Lighting a red LED with a 5V supply and 1KΩ resistor means you will have about 3mA of current flowing through them. That’s not very bright for a red LED. We would like at least twice that current, or better yet, about 4 times that current to get fairly bright.

• 5V supply-2Vdrop = 3V … 3V/500Ω = 0.006A (6mA) … 0.006A x 3V = 0.018W
• 5V-2V = 3V … 3V/250Ω = 0.012A (12mA) … 3V x 0.012A = 0.036W
• 10V-2V = 8V … 8V/500Ω = 0.016A (16mA) … 8V x 0.016A = 0.128W (about the most we want to warm a resistor)
• 20V-2V = 18V … 18V/2,000Ω =  0.009A (9mA) … 18V x 0.009A =  0.162W a bit warmer than we like, better to go a bit higher in resistance.

So now we know, that with a 5V supply, it is probably best to have about 250Ω (220 is common and will work well) resistor protecting it. While at 10V, a 500Ω (470 and 510 are probably more common, and will work well) will get a little bit warmer than we’d like, but will provide a nice amount of current.

##### Resistor voltage divider

We noticed above (explained in text, and shown in videos) that about 2V of the total power supply voltage does not make it to a resistor when in series with a red LED. This is a property of electronics circuits, explained in Kirchoffs voltage law, where the total voltage always gets split up among series components. More detailed diagrams at 004 Voltage dividers-trimpot-LDR light dependent resistor-fixed resistor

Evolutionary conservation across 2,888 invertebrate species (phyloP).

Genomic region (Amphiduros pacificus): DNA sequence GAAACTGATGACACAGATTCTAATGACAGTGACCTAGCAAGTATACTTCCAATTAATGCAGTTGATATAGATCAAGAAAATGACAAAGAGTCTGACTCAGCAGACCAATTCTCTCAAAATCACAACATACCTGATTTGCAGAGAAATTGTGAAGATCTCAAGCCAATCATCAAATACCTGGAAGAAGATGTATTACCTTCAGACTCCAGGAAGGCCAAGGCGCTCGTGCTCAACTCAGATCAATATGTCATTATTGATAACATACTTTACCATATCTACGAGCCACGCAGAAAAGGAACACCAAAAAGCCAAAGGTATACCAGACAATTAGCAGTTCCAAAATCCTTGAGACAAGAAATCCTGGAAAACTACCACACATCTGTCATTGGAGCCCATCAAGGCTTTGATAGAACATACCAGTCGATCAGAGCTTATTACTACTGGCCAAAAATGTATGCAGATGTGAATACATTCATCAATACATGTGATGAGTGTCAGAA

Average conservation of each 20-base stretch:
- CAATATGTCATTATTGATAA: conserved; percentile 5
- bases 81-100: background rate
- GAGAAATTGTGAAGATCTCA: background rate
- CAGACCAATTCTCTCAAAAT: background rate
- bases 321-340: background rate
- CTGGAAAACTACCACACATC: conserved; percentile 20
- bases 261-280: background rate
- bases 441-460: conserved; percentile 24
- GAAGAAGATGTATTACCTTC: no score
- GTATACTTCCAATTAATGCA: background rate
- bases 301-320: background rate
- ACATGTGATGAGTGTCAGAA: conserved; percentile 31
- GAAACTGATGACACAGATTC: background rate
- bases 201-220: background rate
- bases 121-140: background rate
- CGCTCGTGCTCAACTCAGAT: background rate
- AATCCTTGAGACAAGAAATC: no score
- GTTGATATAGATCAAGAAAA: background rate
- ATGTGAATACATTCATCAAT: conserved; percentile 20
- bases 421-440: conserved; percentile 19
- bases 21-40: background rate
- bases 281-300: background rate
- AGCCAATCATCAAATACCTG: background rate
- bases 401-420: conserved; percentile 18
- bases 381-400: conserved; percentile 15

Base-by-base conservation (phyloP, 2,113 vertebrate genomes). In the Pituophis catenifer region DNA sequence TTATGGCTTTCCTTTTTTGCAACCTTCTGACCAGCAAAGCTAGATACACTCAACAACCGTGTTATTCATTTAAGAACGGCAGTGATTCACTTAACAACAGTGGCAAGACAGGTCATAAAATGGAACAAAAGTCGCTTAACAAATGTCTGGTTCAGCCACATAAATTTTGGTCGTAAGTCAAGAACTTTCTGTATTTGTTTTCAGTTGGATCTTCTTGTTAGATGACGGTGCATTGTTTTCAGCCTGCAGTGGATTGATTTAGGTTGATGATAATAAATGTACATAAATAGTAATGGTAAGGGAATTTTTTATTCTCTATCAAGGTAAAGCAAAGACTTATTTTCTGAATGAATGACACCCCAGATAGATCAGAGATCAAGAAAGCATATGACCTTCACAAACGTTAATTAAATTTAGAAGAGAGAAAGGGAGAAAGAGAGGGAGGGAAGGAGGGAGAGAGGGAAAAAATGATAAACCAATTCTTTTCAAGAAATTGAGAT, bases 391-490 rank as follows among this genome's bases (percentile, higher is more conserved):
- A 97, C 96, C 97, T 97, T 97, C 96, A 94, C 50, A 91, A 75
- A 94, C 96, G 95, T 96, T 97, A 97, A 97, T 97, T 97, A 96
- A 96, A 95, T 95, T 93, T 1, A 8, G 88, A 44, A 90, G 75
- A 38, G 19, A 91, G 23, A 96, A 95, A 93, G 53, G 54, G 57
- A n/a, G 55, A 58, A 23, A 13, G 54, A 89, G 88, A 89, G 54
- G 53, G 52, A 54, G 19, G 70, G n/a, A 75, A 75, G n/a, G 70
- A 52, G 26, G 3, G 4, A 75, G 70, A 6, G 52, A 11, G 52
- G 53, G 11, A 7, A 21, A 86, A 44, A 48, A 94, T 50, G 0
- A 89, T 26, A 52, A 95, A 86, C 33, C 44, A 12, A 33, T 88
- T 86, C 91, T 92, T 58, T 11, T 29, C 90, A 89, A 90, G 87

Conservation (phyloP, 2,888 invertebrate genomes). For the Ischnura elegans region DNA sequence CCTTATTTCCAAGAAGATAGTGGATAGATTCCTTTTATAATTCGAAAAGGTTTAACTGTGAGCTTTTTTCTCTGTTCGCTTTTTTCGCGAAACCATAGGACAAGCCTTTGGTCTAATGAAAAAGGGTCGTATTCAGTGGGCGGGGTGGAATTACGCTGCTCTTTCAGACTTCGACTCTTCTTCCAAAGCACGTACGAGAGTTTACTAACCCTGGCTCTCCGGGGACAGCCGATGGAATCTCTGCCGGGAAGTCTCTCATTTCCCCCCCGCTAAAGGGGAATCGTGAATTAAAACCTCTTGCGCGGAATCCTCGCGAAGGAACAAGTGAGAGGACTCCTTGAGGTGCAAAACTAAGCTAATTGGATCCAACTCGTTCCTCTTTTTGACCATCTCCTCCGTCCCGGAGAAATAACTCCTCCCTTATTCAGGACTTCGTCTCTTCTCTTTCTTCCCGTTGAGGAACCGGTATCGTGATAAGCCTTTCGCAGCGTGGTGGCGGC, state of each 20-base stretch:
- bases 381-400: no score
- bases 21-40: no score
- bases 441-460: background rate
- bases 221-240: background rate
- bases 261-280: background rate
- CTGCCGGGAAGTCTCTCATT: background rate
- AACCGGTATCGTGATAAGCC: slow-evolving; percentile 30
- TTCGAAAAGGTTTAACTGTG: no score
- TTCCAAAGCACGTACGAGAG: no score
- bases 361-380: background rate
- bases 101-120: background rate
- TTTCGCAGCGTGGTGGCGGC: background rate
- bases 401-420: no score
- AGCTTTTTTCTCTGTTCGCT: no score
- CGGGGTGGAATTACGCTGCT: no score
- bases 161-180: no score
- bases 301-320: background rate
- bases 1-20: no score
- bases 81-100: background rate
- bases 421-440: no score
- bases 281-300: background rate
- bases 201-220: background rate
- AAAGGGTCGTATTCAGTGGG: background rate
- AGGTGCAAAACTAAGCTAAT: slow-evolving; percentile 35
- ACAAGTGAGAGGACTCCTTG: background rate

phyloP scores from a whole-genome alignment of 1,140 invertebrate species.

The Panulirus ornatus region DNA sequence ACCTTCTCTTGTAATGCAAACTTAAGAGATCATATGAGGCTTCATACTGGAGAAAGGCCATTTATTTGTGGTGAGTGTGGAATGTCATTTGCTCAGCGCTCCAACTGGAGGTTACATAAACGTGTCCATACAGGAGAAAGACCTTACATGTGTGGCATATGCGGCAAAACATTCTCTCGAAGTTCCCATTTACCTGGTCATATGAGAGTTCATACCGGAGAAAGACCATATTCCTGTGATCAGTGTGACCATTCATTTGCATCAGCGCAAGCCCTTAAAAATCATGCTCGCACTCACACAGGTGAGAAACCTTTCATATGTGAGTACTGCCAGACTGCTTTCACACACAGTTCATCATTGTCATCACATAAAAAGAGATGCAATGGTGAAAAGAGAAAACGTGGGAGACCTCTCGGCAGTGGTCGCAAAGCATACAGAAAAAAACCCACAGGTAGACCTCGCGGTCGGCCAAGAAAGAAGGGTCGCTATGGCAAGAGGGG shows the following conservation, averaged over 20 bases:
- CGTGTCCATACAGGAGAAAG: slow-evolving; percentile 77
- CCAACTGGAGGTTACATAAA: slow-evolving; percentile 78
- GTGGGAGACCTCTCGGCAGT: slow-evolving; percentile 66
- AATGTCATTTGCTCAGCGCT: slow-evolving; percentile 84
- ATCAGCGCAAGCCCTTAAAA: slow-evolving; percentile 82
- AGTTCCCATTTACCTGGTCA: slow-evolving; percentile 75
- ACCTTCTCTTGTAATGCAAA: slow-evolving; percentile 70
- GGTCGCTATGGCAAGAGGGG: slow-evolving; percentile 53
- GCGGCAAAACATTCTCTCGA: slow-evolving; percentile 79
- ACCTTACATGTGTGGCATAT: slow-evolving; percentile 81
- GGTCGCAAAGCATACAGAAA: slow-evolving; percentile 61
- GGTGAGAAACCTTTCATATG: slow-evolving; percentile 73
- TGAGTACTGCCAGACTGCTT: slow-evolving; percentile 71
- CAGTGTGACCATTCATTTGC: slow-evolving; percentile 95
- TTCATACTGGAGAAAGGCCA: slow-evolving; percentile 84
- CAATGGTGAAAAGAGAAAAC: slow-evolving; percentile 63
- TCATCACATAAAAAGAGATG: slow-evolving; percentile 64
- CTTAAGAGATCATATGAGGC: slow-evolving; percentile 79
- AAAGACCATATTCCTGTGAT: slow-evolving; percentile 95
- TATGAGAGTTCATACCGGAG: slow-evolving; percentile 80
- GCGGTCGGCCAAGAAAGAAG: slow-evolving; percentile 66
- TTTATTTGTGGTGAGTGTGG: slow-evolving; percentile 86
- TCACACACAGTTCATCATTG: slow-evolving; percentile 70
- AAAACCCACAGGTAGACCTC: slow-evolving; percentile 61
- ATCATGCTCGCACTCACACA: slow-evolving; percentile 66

Electronics course 4 Voltage dividers using fixed light dependent LDR and trimpot resistors

Vout = Vcc x R2/(R1+R2) for 2 series resistors voltage divider.

• More positive side resistor is usually labeled R1 (for 2 series resistors)
• More negative side resistor is usually labeled R2 (for 2 series resistors)
• Vout is the voltage where the 2 resistors are connected. It’s in relationship to ground (negative side of power supply).

Resistors do not block a certain amount of voltage like diodes do. Instead they divide up the total voltage (after subtracting semiconductor voltage drops, if there are any) based on their percentage of resistance to the other resistive components.

Power supply voltage minus any semiconductor drop(s) then divided between resistors proportional to resistance.

• 1/2 supply voltage is easy- 2 equal value resistors in series.
• 1/3 and/or 2/3 supply voltage is easy- 3 equal value resistors in series.
• If the wiper of a trimpot potentiometer voltage divider is 1/4th of the way towards the positive rail, then the trimpot will output 1/4 of the power supply voltage. Half way = half the power supply voltage. 3/4th of the way, then 3/4 of the power supply voltage. All the way to the positive rail, then the full power supply voltage. All the way to the negative rail, then it will output 0V.
• Remember that current taken from the output to power a load will drop the output voltage even more. If the voltage must be maintained, then use a power amplifier (transistor, op amp) wired as a voltage follower/buffer.